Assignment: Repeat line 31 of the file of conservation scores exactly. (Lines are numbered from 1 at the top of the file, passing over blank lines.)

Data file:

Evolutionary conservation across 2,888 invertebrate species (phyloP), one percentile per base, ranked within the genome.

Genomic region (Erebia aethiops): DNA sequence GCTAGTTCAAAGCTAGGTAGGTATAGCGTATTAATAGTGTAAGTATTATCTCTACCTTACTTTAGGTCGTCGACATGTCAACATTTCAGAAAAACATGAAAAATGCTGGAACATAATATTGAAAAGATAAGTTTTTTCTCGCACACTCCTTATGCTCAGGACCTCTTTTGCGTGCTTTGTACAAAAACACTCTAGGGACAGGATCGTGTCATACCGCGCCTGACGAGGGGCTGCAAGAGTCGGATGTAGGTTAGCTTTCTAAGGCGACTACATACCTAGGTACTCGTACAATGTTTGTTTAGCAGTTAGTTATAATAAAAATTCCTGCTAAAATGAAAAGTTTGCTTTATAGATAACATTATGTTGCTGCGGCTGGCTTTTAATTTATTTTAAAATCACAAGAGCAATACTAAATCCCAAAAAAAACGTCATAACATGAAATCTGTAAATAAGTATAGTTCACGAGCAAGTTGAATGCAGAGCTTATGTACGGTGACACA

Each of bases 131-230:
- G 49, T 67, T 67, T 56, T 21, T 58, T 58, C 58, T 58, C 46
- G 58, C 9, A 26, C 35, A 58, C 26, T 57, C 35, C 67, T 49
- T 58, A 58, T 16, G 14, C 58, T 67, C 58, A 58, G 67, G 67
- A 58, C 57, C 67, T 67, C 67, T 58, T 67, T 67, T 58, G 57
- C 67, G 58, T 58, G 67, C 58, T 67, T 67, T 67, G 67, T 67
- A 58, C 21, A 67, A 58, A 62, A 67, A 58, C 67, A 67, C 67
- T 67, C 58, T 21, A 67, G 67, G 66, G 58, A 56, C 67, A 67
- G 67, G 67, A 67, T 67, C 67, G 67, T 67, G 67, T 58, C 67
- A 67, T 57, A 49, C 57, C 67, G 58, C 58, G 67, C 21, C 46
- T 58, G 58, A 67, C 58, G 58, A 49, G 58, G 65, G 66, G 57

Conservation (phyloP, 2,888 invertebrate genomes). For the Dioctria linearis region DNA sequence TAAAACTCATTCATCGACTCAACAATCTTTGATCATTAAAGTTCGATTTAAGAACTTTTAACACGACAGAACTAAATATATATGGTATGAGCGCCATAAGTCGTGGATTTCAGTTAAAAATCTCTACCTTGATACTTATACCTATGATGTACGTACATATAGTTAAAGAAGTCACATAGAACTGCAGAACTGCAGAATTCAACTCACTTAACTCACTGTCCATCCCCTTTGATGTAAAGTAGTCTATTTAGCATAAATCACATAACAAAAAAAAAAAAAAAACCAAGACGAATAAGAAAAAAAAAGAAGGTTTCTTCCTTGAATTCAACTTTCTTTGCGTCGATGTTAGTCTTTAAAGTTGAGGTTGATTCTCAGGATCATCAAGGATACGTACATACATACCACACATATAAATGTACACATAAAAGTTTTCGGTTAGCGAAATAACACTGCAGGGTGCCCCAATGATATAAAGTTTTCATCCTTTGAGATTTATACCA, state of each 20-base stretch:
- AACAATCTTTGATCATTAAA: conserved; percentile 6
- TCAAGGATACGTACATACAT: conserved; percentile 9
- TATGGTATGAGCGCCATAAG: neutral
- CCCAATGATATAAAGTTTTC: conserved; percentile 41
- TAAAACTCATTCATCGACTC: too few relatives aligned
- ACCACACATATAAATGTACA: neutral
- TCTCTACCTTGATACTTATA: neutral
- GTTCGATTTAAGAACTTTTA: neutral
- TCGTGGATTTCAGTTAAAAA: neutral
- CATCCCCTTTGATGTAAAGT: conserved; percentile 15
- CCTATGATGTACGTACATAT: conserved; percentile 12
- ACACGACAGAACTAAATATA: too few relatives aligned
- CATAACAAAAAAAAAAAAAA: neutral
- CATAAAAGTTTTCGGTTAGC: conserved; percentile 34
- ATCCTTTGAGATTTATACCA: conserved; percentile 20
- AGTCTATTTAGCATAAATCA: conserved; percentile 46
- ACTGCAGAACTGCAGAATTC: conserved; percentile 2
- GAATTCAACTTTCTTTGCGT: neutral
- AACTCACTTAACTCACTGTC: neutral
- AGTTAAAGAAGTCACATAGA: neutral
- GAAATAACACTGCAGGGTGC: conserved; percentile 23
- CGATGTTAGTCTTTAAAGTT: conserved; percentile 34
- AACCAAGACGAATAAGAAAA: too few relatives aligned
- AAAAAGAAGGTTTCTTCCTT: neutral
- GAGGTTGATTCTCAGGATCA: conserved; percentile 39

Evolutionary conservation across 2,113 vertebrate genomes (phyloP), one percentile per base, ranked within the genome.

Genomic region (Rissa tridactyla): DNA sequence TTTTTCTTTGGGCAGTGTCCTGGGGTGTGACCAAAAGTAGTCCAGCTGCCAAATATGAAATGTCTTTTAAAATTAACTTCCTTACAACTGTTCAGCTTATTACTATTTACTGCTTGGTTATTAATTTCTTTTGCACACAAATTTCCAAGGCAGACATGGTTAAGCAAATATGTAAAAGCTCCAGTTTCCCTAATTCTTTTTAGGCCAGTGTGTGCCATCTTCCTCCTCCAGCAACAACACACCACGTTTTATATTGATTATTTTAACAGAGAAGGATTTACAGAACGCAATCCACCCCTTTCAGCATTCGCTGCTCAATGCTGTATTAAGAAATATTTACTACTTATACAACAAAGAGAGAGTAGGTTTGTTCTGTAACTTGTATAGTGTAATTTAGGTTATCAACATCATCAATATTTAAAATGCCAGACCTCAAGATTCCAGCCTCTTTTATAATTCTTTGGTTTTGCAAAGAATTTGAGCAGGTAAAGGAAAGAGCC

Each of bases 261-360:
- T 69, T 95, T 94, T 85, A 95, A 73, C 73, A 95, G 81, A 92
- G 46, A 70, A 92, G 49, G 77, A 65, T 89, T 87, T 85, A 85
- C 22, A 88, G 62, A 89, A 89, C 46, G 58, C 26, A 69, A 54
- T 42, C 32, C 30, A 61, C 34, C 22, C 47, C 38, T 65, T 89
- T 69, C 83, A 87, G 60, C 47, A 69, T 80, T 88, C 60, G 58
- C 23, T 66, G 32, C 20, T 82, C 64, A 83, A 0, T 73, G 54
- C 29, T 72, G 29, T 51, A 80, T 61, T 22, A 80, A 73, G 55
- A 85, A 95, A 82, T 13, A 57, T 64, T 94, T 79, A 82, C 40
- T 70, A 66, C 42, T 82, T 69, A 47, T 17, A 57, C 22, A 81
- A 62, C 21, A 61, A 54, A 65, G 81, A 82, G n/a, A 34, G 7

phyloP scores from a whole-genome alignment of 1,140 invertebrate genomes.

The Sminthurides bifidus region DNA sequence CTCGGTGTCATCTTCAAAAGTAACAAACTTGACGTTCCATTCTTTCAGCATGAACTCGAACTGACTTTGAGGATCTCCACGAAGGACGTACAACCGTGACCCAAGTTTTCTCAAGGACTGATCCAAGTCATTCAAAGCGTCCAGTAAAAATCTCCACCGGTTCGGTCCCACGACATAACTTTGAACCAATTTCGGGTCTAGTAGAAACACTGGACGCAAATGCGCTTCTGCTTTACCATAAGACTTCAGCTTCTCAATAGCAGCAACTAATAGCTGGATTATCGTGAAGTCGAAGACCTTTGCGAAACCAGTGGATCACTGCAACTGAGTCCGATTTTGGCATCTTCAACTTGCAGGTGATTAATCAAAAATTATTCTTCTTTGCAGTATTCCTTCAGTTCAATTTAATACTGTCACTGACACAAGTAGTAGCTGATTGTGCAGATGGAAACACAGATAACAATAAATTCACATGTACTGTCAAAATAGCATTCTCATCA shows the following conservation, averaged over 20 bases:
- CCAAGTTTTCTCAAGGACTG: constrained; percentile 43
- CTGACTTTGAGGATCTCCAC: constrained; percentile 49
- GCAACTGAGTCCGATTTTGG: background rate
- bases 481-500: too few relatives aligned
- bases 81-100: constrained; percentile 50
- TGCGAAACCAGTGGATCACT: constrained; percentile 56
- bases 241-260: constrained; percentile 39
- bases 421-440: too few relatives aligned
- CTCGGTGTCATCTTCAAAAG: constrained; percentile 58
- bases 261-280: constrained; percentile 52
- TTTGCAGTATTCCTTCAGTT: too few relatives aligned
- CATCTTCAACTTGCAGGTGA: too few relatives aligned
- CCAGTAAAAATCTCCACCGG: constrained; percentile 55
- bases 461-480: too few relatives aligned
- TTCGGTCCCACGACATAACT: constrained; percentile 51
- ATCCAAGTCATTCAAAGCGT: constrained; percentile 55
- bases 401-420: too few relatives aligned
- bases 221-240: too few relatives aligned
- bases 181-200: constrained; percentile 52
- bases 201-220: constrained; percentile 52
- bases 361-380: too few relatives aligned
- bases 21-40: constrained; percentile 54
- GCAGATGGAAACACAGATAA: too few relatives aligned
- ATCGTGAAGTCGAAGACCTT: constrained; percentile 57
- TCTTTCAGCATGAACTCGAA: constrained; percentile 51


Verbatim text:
- ACTGCAGAACTGCAGAATTC: conserved; percentile 2